Alpha-1 hasn’t kept these liver kids from living full, satisfying lives
In the summer of 1986, Mike and Julia Berger had their first child, Jake.
Jake had yellow skin and eyes, and his bilirubin count was very high.
Family and friends in their home town of LaGrange, IL, encouraged Mike and Julia, saying things like, “Jaundice is very common in infants,” and “Don’t worry about it. It will clear up.”
And it did clear up.
But Jake’s pediatrician insisted on additional tests to find out why the bilirubin count was so high to begin with.
He decided to test Jake for Alpha-1. When the test came back positive, the pediatrician referred Mike and Julia to a gastroenterologist. The second test confirmed that Jake had Alpha-1.
“The news came from a teary-eyed physician who added that we needed to get Jake on the organ donor list to save his life. I’m sure it was because of her lack of familiarity with Alpha-1, but we were new parents. It was just devastating,” Mike says.
Fortunately, the physician was over-reacting. Jake’s liver function gradually worsened until he was about 18 months old. Then it remarkably improved and stabilized. Today, at 22, Jake remains nearly symptom-free.
Along came Cate in 1989, and she was tested immediately. She was diagnosed as a carrier, and her parents were told that she wouldn’t experience any symptoms of Alpha-1.
Mike and Julia were so happy. Now, they had two beautiful children, and while Alpha-1 was present in their lives, it hadn’t been so bad at all. So, they decided to have another child, and in 1993 Molly was born.
“She wasn’t jaundiced at all,” Mike said. “Had she been our firstborn, we wouldn’t have tested her.”
But because of the Berger’s family history, Molly was tested. She had Alpha-1. And even though she wasn’t jaundiced, Molly’s numbers were worse than Jake’s.
While Jake only needed annual checkups, Molly saw her gastroenterologist every six months. When Molly was four, her test results began showing signs of liver damage. A biopsy showed that her small body already had some minor liver fibrosis. But continuing tests after that showed that the liver wasn’t worsening.
And at 15, Molly and her Alpha-1 liver are still doing fine.
“Growing up, you could tell that Cate felt somewhat left out. Here you have Jake and Molly who have this Alpha-1 thing, and they have to see specialists for it,” Mike says. “She never truly said it, but you could see it in her face.”
But while Jake and Molly were busy at the gastroenterologist’s office, Cate found herself seeing a different kind of specialist. When she was 12 years old, she was diagnosed with scoliosis, an abnormal curvature of the spine. Cate’s spine would have to be fused together and supported by rods and brackets.
Despite the setbacks that all three children had growing up, each has persisted through these and other setbacks.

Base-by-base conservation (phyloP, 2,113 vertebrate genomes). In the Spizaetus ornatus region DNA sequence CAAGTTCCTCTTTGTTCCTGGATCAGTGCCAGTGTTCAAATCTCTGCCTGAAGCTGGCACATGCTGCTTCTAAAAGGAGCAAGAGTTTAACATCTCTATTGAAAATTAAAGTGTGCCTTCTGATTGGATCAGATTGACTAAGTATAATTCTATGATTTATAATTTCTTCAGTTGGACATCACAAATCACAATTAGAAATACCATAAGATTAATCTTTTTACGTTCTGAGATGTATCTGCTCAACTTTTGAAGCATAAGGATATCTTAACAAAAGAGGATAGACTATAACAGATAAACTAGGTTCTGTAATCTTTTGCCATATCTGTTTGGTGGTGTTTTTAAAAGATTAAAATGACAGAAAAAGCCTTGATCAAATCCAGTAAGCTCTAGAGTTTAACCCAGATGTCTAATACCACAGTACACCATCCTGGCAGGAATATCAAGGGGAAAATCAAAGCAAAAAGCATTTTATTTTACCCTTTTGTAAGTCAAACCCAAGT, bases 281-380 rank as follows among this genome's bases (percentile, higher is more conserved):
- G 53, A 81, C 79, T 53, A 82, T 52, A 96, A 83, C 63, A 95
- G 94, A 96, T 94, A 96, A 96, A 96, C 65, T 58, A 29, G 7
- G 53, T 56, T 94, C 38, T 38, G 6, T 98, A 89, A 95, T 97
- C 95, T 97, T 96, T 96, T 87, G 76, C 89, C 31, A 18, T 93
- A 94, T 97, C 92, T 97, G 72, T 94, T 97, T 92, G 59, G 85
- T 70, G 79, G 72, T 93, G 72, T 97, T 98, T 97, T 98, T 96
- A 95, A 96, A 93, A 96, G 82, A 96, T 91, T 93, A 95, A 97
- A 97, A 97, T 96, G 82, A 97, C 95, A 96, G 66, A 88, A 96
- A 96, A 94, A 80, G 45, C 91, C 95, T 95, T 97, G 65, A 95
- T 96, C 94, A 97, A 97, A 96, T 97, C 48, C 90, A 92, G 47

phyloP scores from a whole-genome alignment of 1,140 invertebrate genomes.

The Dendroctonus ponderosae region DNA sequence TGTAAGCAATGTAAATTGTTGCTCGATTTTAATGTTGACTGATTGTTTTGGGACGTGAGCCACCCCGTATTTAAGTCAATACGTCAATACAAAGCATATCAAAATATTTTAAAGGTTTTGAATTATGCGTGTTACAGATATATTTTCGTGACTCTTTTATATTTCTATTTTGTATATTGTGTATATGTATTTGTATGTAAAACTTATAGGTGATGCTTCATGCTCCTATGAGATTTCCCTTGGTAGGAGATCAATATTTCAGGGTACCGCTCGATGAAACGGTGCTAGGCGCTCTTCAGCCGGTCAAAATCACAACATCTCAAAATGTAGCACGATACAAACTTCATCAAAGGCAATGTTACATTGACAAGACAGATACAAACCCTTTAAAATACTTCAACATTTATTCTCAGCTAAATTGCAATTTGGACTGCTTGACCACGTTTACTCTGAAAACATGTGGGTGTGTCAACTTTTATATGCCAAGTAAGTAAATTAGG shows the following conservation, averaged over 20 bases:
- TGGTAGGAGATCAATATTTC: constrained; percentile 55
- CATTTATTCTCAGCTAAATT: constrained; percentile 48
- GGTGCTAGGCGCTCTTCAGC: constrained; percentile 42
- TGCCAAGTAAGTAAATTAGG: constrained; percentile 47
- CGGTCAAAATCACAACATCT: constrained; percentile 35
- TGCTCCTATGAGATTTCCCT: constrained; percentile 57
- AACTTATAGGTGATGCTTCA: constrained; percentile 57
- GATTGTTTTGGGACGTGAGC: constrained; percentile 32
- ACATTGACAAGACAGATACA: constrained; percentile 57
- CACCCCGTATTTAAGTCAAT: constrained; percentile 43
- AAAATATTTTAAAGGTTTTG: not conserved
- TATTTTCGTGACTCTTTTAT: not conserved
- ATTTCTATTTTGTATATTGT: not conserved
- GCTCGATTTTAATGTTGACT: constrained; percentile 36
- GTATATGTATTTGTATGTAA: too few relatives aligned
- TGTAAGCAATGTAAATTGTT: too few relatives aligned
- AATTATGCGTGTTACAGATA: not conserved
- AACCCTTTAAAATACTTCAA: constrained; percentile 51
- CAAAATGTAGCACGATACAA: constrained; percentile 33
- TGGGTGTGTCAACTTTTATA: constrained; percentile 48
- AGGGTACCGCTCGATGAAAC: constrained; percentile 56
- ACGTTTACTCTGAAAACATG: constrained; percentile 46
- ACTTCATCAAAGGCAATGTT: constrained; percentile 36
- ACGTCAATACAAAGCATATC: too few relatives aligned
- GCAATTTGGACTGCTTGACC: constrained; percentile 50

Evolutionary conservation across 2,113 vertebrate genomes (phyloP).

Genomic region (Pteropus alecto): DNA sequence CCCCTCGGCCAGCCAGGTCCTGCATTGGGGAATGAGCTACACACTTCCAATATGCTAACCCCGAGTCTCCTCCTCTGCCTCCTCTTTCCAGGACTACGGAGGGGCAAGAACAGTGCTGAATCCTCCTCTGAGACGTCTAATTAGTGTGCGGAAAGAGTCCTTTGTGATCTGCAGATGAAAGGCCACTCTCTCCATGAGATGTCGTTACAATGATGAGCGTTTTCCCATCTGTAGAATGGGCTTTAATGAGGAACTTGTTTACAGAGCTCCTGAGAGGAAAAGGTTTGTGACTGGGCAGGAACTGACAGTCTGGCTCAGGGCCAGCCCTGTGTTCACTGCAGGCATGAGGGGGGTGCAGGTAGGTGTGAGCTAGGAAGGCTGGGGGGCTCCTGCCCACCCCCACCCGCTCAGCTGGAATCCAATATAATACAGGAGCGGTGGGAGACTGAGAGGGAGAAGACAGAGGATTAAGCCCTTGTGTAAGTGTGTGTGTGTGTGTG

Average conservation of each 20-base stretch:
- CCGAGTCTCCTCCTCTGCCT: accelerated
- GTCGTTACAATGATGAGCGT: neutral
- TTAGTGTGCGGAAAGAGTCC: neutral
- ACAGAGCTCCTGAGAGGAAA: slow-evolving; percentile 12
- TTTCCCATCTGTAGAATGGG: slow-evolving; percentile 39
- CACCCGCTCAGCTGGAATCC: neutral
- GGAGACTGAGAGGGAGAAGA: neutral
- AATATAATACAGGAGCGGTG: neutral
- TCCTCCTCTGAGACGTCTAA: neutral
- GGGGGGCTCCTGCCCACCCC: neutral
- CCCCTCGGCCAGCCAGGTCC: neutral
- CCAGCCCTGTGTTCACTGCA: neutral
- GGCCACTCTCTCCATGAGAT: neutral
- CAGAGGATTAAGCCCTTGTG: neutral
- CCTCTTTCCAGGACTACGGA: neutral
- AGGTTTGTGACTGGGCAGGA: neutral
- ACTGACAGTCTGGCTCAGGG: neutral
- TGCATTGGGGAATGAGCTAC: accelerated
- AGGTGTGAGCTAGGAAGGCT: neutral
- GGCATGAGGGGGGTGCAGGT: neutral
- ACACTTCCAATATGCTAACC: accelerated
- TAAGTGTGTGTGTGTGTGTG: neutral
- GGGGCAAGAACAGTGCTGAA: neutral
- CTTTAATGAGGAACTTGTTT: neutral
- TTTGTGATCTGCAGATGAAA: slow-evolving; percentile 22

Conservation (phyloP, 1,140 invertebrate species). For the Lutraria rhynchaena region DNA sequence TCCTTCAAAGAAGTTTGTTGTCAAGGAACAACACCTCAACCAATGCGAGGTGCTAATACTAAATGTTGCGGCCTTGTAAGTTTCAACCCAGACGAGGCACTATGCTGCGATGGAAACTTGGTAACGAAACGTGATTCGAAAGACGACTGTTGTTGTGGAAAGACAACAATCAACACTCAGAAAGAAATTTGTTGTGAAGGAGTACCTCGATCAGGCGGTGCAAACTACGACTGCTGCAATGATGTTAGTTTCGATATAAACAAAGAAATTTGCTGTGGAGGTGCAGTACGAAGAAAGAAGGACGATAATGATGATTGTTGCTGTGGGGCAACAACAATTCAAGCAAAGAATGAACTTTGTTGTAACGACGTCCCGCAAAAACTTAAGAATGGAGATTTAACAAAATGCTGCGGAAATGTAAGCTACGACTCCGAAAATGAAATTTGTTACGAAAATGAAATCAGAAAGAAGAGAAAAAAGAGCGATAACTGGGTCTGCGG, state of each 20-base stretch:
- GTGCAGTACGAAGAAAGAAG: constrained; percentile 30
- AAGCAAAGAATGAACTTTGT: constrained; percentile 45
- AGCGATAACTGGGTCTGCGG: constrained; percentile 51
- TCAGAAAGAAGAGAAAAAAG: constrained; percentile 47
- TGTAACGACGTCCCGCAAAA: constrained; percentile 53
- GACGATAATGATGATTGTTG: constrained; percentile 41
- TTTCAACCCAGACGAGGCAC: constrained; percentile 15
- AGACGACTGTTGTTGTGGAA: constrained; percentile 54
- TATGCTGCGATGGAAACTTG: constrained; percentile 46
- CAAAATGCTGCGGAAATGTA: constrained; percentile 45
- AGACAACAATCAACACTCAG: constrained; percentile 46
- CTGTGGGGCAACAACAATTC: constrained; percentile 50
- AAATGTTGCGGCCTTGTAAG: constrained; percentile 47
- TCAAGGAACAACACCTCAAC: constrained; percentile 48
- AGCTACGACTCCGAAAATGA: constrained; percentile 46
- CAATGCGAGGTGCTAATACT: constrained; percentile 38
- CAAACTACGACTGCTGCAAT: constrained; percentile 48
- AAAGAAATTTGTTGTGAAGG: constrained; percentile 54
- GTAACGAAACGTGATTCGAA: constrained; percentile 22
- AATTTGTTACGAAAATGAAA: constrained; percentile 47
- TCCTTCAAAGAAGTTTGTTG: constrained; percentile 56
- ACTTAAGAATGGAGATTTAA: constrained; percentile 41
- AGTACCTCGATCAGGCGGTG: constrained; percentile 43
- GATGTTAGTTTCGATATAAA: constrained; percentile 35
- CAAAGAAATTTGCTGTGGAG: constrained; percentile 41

Jake is now 22, and 6 feet 8 inches tall. In high school, he played many competitive sports, including soccer and volleyball. (No, no basketball.) In 2008 he graduated from the University of South Carolina with a double major in international business and accounting and a minor in Spanish. Now, he’s going for his master’s in accounting at the University of Notre Dame.
Cate, 19, is a sophomore at Brown University’s Program in Liberal Medical Education (PLME) and is studying to be an emergency room physician. She also rides for Brown’s equestrian team.
Molly is 15. She’s a sophomore in high school and plays volleyball on the varsity team as well as at the competitive club level. As the setter, she led her team to a silver medal in the 2007 Junior Olympics. Her hope is to play the sport in to college, where she will study physical therapy.
“Alpha-1 has re-focused how my kids have looked at things. They tend to stay active, eat healthy foods, and avoid environmental pollutants,” Julia says.
Other than reinforcing these normal standards for healthy living and scheduling annual visits with the gastroenterologist, there’s no difference between Jake, Cate, Molly, or any other child with or without Alpha-1.
“We’ve been so blessed and so fortunate that Jake and Molly are asymptomatic,” Mike said. “The research that is being done, earlier diagnosis, drug therapy treatments, and the longevity of transplants – all these factors have improved tremendously. Julia and I are so much more optimistic that our children will have long, happy, and healthy lives.”
Michael W. Berger died suddenly Dec. 3, 2010. He was 52. The family asked that those who wish to do something special for Mike, do a kind deed in his memory. Mike and his family would encourage all to complete organ donor cards.